Prayer house

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Sandstone plaque in the gable of the Baptist prayer house in Jever

A prayer house is a building with a church function, in which services and other events of a parish take place. Synagogues or mosques are also referred to as prayer houses. In many cases, prayer houses were originally built as a temporary measure or converted. Architecturally, they often differ from churches in the lack of a bell tower . They are recognizable from the outside as a meeting building or look like a larger residential building.

Christian prayer houses

Based on Isaiah ( Isa 56.7  ELB ) and Matthew ( Mt 21.13  ELB ), various (mostly free church ) Christian associations name their church buildings of prayer. The Baptist prayer house in Felde is the oldest free church prayer house in Germany, which is still used for worship.

In many cases, emigrants from Germany who settled in the Russian Empire in the 19th century built a house of prayer in their villages. This was especially the case in smaller villages that could not build a larger church building. In the prayer house the service took place on Sundays, during the week it was the school building. Since the buildings did not have a bell tower, the church bell was hung in a separate wooden tower next to the prayer house.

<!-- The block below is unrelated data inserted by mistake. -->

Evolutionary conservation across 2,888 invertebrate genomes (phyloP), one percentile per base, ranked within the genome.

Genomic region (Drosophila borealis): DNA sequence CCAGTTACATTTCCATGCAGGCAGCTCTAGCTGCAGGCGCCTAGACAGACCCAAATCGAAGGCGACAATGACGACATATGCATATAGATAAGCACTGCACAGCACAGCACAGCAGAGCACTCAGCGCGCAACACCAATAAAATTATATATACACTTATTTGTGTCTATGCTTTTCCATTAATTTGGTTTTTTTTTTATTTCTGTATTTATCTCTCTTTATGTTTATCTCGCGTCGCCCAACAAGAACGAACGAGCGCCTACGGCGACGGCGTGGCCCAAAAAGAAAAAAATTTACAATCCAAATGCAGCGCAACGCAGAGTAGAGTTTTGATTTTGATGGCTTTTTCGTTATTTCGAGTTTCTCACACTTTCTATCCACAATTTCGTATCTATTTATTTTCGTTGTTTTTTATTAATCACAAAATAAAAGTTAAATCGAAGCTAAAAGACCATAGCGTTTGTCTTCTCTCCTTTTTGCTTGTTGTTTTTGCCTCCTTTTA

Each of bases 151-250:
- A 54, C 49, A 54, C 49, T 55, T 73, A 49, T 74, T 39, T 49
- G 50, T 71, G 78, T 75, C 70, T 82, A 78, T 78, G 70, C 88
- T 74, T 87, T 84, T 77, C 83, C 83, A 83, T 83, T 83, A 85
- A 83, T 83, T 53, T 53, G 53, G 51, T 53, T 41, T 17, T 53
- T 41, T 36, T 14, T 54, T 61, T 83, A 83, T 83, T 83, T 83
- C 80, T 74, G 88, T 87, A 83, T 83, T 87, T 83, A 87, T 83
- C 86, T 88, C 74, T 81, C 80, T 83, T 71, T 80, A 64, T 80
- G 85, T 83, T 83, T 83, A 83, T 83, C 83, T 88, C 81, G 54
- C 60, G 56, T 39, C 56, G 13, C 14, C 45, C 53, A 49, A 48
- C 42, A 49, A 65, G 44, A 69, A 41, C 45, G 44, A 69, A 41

The Huthaus or Zechenhaus was the traditional house of prayer in the mine , where the miners prayed for a safe return from the mountain before they drove into the mine. One of the few surviving miners' prayer houses in Germany is located in Muttental near Witten .

In the Habsburg Empire , Protestant church buildings were limited to articulated churches and tolerance prayer houses until the 19th century .

See also


  • Gerhard Koetter: The miners' prayer house in Muttental near Witten . In: VOHM (Hrsg.): Year book of the association for local and local history in the county of Mark . tape 92 . Witten 1994, p. 223-234 .

Web links

Wiktionary: Prayer House  - explanations of meanings, word origins, synonyms, translations